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What's with the name?

Allow us to explain.

Keep the Change Ya Filthy Animal

If Your Privacy Was Violated by Facebook, You Could Be Getting… Two Cents

Facebook, Facebook, Facebook. You and your privacy problems. The company got into legal trouble in April of last year for using users’ pictures without permission in their paid “Sponsored Stories” advertisements. Though they tried to settle out of court (of course they did), the Facebook’s proposed agreement was rejected on account of the fact that none of the $20 million they offered to pay would be going to the actual Facebook users affected.

Well now, two months after that initial settlement, a different arrangement has been reached: Facebook will still cough up $20 million, but that money will be divided between the 125 million Facebook users who A) were included in Facebook’s paid ads and B) fill out the paperwork required to claim their money from the class action attorneys.

Assuming every one of the 125 million eligible persons does fill out their paperwork correctly, they’ll each get a check from Facebook in the amount of… two cents. Er, better than nothing, I guess? Of course, not everyone will fill out the paperwork; knowing that, Facebook has set a condition that no single person will receive more than $10. (If there’s extra money it’ll go to the online privacy advocacy groups that were the beneficiaries of Facebook’s earlier proposed settlement.)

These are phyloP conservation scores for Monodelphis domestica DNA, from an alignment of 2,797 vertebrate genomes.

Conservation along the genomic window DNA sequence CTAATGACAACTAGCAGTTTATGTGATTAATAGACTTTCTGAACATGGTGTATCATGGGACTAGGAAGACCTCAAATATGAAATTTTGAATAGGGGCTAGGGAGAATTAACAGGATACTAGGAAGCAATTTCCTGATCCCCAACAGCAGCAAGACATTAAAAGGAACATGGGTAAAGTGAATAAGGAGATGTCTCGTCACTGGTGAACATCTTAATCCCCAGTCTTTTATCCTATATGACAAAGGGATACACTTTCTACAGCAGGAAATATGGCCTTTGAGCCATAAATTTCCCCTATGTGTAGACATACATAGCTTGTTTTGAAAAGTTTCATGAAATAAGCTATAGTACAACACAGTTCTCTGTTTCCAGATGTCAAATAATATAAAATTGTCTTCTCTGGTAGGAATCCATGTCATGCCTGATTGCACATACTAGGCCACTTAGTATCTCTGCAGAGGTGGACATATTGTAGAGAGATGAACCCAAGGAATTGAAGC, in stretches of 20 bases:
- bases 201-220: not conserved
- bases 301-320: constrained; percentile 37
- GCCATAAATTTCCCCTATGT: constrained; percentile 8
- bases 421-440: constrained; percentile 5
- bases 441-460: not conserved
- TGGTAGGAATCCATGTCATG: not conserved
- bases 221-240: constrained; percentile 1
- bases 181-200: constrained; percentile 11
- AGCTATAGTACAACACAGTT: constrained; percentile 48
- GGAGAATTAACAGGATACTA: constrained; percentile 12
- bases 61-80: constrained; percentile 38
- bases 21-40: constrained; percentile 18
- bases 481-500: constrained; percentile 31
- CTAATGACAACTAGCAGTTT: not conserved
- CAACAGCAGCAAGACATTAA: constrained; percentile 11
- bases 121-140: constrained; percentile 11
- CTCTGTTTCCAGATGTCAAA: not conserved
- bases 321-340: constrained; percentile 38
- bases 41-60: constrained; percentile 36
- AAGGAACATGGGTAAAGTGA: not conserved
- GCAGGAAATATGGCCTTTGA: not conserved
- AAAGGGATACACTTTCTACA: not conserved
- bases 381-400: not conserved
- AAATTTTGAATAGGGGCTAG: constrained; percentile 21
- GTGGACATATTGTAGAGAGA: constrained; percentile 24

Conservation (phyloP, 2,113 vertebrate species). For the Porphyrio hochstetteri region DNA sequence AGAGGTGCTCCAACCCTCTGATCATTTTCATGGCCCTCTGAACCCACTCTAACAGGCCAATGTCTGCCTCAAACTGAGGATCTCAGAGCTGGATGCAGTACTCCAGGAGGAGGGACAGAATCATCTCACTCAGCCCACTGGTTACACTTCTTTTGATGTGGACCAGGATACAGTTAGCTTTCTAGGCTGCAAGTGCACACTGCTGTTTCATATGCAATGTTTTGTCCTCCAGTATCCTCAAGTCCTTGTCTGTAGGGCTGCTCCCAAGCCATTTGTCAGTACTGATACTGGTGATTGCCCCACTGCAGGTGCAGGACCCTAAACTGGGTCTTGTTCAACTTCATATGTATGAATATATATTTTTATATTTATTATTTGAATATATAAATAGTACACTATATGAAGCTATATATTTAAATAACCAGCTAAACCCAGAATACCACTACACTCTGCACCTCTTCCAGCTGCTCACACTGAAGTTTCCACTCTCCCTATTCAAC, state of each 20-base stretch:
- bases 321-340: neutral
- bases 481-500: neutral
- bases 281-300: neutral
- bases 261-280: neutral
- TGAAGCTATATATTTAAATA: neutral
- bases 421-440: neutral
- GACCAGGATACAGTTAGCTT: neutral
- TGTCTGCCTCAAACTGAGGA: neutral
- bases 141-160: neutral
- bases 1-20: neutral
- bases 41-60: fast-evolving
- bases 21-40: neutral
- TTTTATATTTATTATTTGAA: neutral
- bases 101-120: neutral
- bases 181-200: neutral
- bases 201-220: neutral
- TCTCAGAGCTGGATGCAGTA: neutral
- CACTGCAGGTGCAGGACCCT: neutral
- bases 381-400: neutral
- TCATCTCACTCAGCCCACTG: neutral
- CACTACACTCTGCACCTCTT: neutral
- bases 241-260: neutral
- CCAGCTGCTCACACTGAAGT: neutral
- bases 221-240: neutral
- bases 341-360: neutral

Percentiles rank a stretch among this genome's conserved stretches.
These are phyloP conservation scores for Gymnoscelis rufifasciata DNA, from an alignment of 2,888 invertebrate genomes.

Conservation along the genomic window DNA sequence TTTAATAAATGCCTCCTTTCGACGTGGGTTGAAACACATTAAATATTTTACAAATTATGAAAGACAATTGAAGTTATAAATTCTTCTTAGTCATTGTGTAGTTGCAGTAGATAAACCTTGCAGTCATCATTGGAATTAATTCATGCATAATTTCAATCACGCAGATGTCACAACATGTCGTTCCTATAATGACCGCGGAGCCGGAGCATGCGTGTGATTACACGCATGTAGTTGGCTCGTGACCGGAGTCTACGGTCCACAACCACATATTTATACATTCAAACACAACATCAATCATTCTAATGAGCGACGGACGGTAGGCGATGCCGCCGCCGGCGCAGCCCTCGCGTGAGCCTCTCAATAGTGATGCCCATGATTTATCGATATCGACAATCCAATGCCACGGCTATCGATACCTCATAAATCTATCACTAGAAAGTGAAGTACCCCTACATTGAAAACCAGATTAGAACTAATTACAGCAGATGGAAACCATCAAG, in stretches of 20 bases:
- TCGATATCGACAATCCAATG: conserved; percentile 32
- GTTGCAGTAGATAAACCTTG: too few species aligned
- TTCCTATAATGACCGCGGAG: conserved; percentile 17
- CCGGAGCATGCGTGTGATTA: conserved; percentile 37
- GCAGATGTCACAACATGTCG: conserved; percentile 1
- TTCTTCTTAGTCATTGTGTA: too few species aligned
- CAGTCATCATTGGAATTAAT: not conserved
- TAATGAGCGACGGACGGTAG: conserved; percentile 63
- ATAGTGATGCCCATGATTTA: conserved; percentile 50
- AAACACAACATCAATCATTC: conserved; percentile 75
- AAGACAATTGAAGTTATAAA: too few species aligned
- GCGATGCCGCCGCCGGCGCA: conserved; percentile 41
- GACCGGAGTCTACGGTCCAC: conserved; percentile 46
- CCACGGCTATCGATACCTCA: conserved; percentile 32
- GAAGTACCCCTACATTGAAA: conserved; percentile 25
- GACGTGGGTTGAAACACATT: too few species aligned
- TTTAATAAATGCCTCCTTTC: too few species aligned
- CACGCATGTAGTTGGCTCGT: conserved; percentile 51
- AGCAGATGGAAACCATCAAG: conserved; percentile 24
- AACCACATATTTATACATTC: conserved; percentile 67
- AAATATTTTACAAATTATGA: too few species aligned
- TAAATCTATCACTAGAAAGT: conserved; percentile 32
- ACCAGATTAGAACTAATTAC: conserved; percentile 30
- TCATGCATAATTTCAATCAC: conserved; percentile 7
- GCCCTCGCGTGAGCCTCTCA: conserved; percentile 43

I can’t claim to know all that much about Facebook’s finances—I know they went public and that tanked, but that’s about it—but… $20 million is peanuts for them, right? It’s about as insignificant an amount to them as two cents is to the people whose privacy was violated. Drop a comment and correct me if I’m wrong, but this looks to me like this will do absolutely nothing to change Facebook’s notoriously iffy relationship with privacy concerns.

See, this is why I prefer Tumblr.

(via: The Daily Dot)


  • Matt Graham

    Hey, at least they figured out how to permanently delete photos after…what, three years?

  • Anonymous
  • Carmen Sandiego

    They don’t.

  • Carmen Sandiego

    I’m just assuming everything I put on Facebook is publicly accessible and waiting for the next social network to take its place. I was hopeful G+ would do this, but it disappointed me and I’m almost more wary of it than Facebook. It sucks that Facebook is basically the only game in town for a while.

  • Matt Graham